S.E.C. Commissioners Split on Waiving Financial Industry Punishment (Dealbook)
Oppenheimer & Company has looked the part of a financial industry recidivist, its rap sheet replete with at least 30 regulatory actions over the last decade. On Wednesday, on the heels of the company’s latest infraction, some regulators questioned whether the government had enabled a cycle of misbehavior. Kara M. Stein and Luis A. Aguilar, Democratic members of the Securities and Exchange Commission, criticized their own agency for allowing Oppenheimer to avoid certain repercussions for its behavior. Although Oppenheimer settled a case last week that set off a so-called bad actor ban, which automatically disqualified it from most private offerings of securities, the S.E.C. issued a waiver from that ban. Ms. Stein and Mr. Aguilar voted against the waiver. The commission’s three other members, including two Republicans and the chairwoman, Mary Jo White, voted to support it.
Silk Road website founder Ross Ulbricht found guilty on all counts (NYT)
The FBI arrested Ulbricht in a sting operation in October 2013 accusing him of being the criminal mastermind running Silk Road where items such as narcotics, fake IDs and other illegal goods were sold using bitcoin for payment. Preet Bharara, the U.S. attorney for the Southern District of New York, charged Ulbricht with seven counts including money laundering, drug trafficking and computer hacking among other things. During the trial the prosecution said that Ulbricht was "Dread Pirate Roberts," which was the alias for Silk Road's operator, and said that he received a portion of every transaction that occurred on the black market website. By the time Silk Road was shut down by the feds in 2013, it had generated almost $213.9 million in sales and $13.2 million in commissions, prosecutors said. Ulbricht conceded that he was indeed the creator of Silk Road, but his defense attorney Joshua Dratel argued that Ulbricht intended for the site to be a "freewheeling, free market site" where almost anything could be sold, barring a few harmful items like certain weapons. However, Ulbricht's defense said that just a few months after creating the marketplace he handed over control to others using the platform. But was lured back right before the FBI busted the operation, thus making Ulbricht the "fall guy," Dratel said. Prosecutors, however, argued that there was no evidence that Ulbricht walked away from the black market as he claimed.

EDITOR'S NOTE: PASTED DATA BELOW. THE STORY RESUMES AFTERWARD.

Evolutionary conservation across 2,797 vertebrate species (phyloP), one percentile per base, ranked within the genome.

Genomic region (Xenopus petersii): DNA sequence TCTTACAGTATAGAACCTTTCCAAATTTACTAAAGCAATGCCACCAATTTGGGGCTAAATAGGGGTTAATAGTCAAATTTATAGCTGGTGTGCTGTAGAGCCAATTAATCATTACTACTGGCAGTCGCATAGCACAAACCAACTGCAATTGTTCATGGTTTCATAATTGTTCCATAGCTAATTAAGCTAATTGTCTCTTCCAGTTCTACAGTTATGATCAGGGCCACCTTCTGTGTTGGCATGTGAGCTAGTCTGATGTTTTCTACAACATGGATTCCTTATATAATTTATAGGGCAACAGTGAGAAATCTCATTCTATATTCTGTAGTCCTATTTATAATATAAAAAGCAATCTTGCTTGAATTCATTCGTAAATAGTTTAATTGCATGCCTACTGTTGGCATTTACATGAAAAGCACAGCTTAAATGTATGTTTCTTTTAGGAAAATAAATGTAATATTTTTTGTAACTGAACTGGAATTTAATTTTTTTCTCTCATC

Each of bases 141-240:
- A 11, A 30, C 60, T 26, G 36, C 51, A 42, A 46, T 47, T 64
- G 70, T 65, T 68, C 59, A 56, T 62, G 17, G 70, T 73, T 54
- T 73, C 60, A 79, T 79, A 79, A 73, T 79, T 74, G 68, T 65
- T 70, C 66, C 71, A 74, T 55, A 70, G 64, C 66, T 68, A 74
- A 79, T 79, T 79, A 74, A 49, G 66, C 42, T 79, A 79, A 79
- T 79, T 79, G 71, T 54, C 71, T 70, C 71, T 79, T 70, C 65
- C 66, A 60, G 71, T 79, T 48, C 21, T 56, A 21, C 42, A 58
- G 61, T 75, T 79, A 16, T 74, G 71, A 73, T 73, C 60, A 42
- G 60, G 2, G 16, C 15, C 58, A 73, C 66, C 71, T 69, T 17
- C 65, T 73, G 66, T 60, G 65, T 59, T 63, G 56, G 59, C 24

Buffett tells Fox Business he wants a company in Europe (Reuters)
Billionaire investor Warren Buffett said on Wednesday he is likely to buy a small business in Western Europe and he would like to buy more businesses abroad. "We'd like to buy more businesses around the world," Buffett, the head of conglomerate Berkshire Hathaway Inc, said in an interview with Fox Business Network.
Former Fulton narcotics prosecutor disbarred for felony drug charges (AJC)
The Georgia Supreme Court announced Monday it had disbarred the former top narcotics prosecutor for Fulton County because of his own drug convictions. The high court noted the disbarment of Rand Csehy, who was then in private practice for several years, came after he had received a first-offender plea bargain in his drug case and then was jailed again in September after a Cobb Superior Court judge suspected he was on illegal drugs while representing a client in court. “The Superior Court of Cobb County, noting during an appearance that Csehy was disheveled and unable to stand without support, ordered a drug test, which showed the presence of illegal drugs in his system,” the opinion said. The Cobb episode occurred when Csehy was seeking a lesser punishment than disbarment from the high court. In October, Csehy told The Atlanta Journal-Constitution he wasn’t on illegal drugs in court and he would fight the case.